The Federal budget in May is to prioritise measures that will help states sell off brownfield infrastructure assets, the assistant treasurer Arthur Sinodinos has promised.
Speaking at a Value Alliance gathering in Sydney, Sinodinos said state governments would be offered incentives to use money gained from asset sales for building new assets – spending that would help the economy as the mining boom ends.
The measure has been welcomed by IFM Investors, which forecasts a subsequent “significant” rise in potential assets for superannuation funds to purchase.
In his speech, Sinodinos said infrastructure would be a key area of focus in 2014, despite widespread spending cuts.
“This will help fill some of the growth gap that is coming down the road because growth is sub-trend,” he said. “We are going to do this in a context where we are cutting back on other spending.”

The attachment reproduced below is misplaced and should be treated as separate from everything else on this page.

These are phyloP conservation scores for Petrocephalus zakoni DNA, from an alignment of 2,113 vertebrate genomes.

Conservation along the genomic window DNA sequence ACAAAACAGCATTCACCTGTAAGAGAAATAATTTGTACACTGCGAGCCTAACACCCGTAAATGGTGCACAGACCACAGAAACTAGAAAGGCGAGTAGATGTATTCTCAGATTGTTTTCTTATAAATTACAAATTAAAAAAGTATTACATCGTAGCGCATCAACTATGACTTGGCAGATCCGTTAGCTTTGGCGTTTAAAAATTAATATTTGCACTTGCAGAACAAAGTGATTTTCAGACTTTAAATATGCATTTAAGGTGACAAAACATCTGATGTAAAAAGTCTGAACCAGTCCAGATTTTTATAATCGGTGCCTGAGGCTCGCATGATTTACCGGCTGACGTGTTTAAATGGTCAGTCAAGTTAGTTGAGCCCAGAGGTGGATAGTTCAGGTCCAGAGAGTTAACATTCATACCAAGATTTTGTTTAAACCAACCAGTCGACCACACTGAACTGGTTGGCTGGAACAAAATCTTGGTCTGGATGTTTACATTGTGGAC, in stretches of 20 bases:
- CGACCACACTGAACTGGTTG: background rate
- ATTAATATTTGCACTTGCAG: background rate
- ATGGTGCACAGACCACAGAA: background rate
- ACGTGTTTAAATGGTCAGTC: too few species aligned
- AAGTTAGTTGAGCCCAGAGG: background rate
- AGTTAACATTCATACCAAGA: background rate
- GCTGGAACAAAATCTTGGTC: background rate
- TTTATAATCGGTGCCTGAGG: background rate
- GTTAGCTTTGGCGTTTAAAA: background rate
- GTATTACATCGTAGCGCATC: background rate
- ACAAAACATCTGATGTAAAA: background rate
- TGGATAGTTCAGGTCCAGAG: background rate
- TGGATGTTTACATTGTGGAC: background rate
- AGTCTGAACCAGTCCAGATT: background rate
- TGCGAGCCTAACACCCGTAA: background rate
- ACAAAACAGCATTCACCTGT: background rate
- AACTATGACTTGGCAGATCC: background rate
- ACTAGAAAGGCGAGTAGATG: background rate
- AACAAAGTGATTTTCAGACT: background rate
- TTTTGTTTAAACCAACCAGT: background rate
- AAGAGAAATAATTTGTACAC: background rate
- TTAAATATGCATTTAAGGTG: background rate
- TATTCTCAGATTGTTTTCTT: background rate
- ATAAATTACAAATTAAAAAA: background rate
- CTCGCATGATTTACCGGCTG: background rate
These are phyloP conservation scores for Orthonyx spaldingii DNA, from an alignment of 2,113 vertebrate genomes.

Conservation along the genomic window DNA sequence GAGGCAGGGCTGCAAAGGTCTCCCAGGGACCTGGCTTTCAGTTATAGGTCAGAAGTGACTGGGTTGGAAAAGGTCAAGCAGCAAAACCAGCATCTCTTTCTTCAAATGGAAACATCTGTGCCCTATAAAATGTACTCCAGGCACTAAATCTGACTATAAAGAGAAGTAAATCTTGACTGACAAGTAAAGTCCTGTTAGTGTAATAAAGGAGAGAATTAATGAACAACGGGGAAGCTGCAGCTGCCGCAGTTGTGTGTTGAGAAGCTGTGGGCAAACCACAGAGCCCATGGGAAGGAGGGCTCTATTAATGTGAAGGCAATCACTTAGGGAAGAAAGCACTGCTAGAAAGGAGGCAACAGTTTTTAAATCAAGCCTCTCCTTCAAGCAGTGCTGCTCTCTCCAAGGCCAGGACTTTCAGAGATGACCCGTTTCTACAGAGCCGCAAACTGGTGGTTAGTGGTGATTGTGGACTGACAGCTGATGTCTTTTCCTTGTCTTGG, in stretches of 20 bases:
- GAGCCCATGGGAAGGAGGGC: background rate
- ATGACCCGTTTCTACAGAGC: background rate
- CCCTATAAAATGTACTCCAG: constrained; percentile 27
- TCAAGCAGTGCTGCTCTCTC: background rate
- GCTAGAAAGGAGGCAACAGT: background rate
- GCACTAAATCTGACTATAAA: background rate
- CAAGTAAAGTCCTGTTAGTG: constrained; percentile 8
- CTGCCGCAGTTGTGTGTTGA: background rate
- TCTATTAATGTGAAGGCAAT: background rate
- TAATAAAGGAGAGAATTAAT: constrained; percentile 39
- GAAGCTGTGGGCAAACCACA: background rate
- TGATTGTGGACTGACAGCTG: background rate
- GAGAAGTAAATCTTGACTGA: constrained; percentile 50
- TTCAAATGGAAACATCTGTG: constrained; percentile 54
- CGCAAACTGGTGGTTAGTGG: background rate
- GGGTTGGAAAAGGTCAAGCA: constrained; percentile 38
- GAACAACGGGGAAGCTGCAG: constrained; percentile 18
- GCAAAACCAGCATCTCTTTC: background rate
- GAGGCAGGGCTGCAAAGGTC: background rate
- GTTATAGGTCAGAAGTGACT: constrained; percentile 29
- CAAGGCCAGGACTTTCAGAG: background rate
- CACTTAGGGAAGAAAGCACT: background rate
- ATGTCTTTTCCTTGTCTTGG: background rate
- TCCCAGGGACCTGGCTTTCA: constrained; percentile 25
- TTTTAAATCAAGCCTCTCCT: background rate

One of the current stumbling blocks for selling infrastructure has been the loss of tax revenue for state governments. Once an infrastructure asset is privatised, the tax revenue switches from the state to the federal government, but a short-term incentive will be put in place to compensate state governments.
Sinodinos believes the public would be more accepting of infrastructure sales, if they knew it was funding new building work.
The government’s proposal has also factored in how to attract investors.
“We are trying to create a pipeline of infrastructure projects with transparent cost/benefit assessments, so if you are investor you have greater certainty,” said Sinodinos.
Michael Hanna, head of infrastructure at IFM Investors, welcomed the government’s plans.
“This is potentially a landmark period for the sector,” he said. “We are expecting a significant increase in deal activity in Australia over the next 3-4 years.”
He named the ports of Melbourne, Freemantle, Gladstone and Townsville as likely deals that could come to market, as well as the electricity distribution and transmission networks of New South Wales and Queensland. He thought that electricity networks alone represented around $40-50bn worth of potential deals.